Latest posts by Gracie5

New flowers to recommend

Posted: 24/10/2012 at 12:01

I grew from seed Rudbeckia hirta 'Prairie Sun' last year, I think it’s a fairly newish introduction. It puts on a beautiful show and it’s still in flower as I write. It germinates very quickly and an easy plant to grow from seed.  There is one new introduction that I just have to mention. I can’t praise highly enough the new Buddleja ‘Buzz’.  It’s perfect for those of us with a small garden and especially important for Bees, Butterflies and other insects. I am growing three varieties, it never seems to stop creating new buds and is still in flower. My perfect plant/shrub for the wildlife gardener.      

Talkback: How to lift and store dahlias

Posted: 17/10/2012 at 08:59

CornishCris, I so agree with you about Dahlias. I absolutely love the open flowered varieties because they are a magnet for bees.  Last year I lifted and stored the tubers but they all died. This year I am leaving them in the ground because I cant be bothered with all the hassle of overwintering them. They are high maintenance, attracting pests and needing staking. Next year I am going to buy new tubers but will try and go for the shorter varieties and those that the pests leave alone.

"For goodness sake, Google it!"

Posted: 16/10/2012 at 09:06

I am not on any other forum and if I want a plant identified this is where I ask, and always find the answer.  If I 'Googled' it, I would be on the computer for hours, life's too short for all that malarky!!

Wildlife gardening...hopes for the future

Posted: 15/10/2012 at 10:36

I'll knit you one  Well done you!!

buddjlea buzz

Posted: 12/10/2012 at 16:43

Yes, Lynne that should be ok. Just leave them outside and forget about them until Spring when they should start to show new leaves which means they have rooted.

Potting on Perenials plug plants

Posted: 12/10/2012 at 15:14

Agree with sotongeoff, leave them in the greenhouse. I lost a small lavender plant by leaving it out during winter.

Wildlife gardening...hopes for the future

Posted: 12/10/2012 at 15:08

When I first started gardening with wildlife in mind I didn’t have a clue about what plants to buy.  I wrote to seed companies to ask if they would mention on their seed packets which of the plants were nectar rich, I never got a reply . I asked at garden centres for advice but without much help, but if I saw bees surrounding a plant I would buy it, at least it was a start.  I did most of my research on the internet and bought books which helped me in creating a fantastic garden for wildlife bringing a whole new dimension to my gardening, and the rewards have been amazing. A new hobby emerged, taking photos of the wildlife that comes into the garden.   I started eight years ago and now with all the recent publicity on the benefits and importance of attracting wildlife to the garden, new wildlife gardeners shouldn’t have a problem in knowing where to start. I do think though, that we gardeners for wildlife are very much in the minority.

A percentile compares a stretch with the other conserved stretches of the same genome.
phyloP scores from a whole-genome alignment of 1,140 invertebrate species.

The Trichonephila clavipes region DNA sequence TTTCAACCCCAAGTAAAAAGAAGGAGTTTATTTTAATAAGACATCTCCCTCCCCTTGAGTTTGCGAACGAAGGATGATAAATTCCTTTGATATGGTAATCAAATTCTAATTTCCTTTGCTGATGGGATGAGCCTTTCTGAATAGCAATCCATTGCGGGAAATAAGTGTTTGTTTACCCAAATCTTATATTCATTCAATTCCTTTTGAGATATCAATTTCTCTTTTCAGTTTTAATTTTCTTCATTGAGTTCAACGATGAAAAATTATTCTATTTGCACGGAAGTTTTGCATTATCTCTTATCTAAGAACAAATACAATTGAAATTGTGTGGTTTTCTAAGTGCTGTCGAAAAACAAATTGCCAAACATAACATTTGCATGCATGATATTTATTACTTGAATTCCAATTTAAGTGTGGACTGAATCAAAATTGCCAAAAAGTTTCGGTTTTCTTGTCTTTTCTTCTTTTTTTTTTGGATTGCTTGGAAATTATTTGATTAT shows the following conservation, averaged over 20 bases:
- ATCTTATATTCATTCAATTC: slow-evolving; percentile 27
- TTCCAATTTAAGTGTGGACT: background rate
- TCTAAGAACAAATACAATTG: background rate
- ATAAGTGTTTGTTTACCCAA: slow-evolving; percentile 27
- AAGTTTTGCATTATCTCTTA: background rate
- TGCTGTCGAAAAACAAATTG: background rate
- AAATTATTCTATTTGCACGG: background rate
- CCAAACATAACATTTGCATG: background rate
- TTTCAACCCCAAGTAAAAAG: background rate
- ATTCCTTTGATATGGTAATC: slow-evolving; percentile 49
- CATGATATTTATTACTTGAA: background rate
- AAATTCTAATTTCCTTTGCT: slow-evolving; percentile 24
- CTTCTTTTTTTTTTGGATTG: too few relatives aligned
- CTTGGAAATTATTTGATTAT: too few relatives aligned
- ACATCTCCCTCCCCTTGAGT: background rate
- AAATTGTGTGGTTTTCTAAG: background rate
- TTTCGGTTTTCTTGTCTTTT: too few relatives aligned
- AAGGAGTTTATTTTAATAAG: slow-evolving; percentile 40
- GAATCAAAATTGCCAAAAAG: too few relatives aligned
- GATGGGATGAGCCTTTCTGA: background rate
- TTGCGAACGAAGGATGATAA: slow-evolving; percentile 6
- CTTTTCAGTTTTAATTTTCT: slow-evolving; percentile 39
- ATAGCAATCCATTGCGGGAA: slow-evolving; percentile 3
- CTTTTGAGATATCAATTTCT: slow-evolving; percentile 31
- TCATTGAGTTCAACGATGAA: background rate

"hopes for the future"  lets just hope that all the recent publicity is not making it become 'fashionable' to garden for wildlife, it has to be forever.

buddjlea buzz

Posted: 12/10/2012 at 13:08
Christopher2 wrote (see)
Some people can pull off a piece of plant, stick it in the ground and root it without any apparent "skill" or knowledge!

Which is how a lot of buddleja cuttings are treated and with success  

Potting on Perenials plug plants

Posted: 12/10/2012 at 11:29

The leaves yellowing is just the plant losing it's leaves which at this time of year is absolutely normal and definitely don't feed them now.  Your idea of overwintering them in a large container is a good one. I would try to get them as near to the house as possible and perhaps cover them in fleece to protect from harsh winter conditions. Because of similar circumstances to yours, I promised myself never to order plug plants ever again too close to Autumn as some never survived the Winter, I only now order very early in Spring.

buddjlea buzz

Posted: 12/10/2012 at 09:02

I haven't taken any cuttings of my Buddleja buzz but I would treat them as any other Buddleja and take hardwood cuttings and place them outside.  I normally just place the cuttings around the side of a container that already has a plant growing. Leave alone until Spring when the cuttings should have taken.  I have three Buddleja buzz that are still in flower and the perfect size for a small garden, they have been so successful at attracting butterflies and other insects.  In fact I will go outside right now and take some cuttings and will look forward to seeing how they get on, next Spring

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11 threads returned